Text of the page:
The Ukrainian poetic cinema revival continued through the early 1970s, though some of the films were banned or shelved, and others received only limited distribution outside of Ukraine. In May 1974, less than a month after Sergei Parajanov’s imprisonment on politically motivated charges of homosexuality, Volodymyr Shcherbytsky, the First Secretary of the Communist Party of Ukraine, publicly condemned Ukrainian poetic cinema and declared it “overcome.” Despite this, Yuri Illienko continued to make innovative works, though his first three films remained his strongest. Leonid Osyka’s subsequent output was more uneven. Still, the films shown in this series represent a major contribution to world cinema and the best postwar Ukrainian films alongside those of the Odessa-based Kira Muratova.

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About James Steffen

I'm currently the Film Studies and Media Librarian at Emory University in Atlanta. Although my primary passion and expertise is in film, I also love literature, music and other arts.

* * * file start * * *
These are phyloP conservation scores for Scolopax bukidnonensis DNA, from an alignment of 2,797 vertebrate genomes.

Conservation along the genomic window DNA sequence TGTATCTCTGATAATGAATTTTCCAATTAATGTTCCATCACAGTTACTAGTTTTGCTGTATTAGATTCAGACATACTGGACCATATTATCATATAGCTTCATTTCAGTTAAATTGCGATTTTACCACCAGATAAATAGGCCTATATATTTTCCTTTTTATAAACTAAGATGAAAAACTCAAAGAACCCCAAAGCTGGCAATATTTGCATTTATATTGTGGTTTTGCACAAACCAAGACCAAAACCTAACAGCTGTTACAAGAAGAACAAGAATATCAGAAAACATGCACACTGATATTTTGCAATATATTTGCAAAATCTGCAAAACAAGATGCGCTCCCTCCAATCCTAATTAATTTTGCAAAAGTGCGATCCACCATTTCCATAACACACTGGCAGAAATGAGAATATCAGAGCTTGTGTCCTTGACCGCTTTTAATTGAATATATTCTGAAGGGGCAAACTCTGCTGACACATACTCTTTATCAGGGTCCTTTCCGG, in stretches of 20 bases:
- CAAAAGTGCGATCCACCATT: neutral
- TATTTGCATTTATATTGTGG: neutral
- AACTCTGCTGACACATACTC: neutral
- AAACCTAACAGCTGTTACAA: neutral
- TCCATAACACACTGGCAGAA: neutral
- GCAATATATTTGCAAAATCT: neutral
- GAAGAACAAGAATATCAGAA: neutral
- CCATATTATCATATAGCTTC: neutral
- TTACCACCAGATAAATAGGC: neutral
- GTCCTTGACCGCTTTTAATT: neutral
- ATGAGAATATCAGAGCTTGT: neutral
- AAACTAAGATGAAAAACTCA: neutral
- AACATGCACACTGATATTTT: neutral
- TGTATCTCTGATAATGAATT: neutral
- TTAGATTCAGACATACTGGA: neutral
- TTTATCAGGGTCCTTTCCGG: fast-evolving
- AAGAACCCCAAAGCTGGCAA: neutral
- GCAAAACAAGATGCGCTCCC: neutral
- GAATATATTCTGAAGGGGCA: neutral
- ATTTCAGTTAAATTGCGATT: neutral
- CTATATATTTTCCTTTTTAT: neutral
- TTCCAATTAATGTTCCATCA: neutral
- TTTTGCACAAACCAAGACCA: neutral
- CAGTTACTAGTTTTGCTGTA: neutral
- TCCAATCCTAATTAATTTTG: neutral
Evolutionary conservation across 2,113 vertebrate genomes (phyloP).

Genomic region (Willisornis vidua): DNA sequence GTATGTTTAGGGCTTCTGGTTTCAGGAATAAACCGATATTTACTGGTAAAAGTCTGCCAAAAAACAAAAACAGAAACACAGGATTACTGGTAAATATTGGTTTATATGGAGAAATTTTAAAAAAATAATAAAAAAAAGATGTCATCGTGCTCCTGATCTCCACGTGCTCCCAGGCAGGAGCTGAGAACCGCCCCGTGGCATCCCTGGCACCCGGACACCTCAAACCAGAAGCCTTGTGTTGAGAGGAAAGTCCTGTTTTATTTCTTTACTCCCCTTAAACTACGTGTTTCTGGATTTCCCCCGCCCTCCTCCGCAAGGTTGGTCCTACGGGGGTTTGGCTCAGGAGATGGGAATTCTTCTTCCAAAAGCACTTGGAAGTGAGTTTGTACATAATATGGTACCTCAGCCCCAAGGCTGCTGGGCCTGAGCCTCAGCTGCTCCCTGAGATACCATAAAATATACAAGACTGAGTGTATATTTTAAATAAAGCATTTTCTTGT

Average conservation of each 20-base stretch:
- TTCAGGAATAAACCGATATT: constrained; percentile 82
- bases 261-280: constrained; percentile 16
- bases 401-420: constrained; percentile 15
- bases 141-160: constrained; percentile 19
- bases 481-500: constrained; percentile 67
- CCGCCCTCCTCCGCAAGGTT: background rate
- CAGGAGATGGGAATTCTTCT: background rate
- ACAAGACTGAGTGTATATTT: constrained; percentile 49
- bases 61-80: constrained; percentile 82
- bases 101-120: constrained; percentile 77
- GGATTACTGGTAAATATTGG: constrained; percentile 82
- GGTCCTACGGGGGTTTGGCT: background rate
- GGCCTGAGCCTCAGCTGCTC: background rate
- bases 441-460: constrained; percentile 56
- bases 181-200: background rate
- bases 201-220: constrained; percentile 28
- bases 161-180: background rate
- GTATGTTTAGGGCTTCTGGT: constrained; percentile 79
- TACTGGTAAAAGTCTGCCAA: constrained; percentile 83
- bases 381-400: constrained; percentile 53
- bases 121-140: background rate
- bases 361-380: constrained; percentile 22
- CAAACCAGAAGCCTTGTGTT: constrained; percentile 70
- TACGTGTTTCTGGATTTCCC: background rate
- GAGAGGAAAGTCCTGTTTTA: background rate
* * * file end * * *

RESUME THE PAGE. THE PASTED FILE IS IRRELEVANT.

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6 Responses to Ukrainian Poetic Cinema at the Lincoln Center

  1. Thanks for the post – great to see that these rare films will be shown. Is there any news of when the Paradjanov book that you mention will be published and who by? Am very much looking forward to reading it when it’s published.

    • James Steffen says:

      You’re welcome! It’s a shame that I can’t be in New York for this series, but I’ve seen all of the films except for ZVENIGORA in 35mm and can attest that they are spectacular. Since Seagull Films is handling the series as a touring package, they will probably show at other cities in the US, though not in England unless something separate is arranged.

      The Parajanov book is under contract with the University of Wisconsin Press and is slated for release (at this point) in Fall 2013, though of course it is still very early so the date may change.

    • James Steffen says:

      P.S. – I really liked your latest blog entry on Marlen Khutsiev. Agreed, he is very much an underappreciated filmmaker. Interestingly, he studied at the VGIK under Igor Savchenko along with Parajanov, Kulidzhanov, and Alov and Naumov, among others. One could argue that it was that crop of filmmakers who really initiated the Thaw.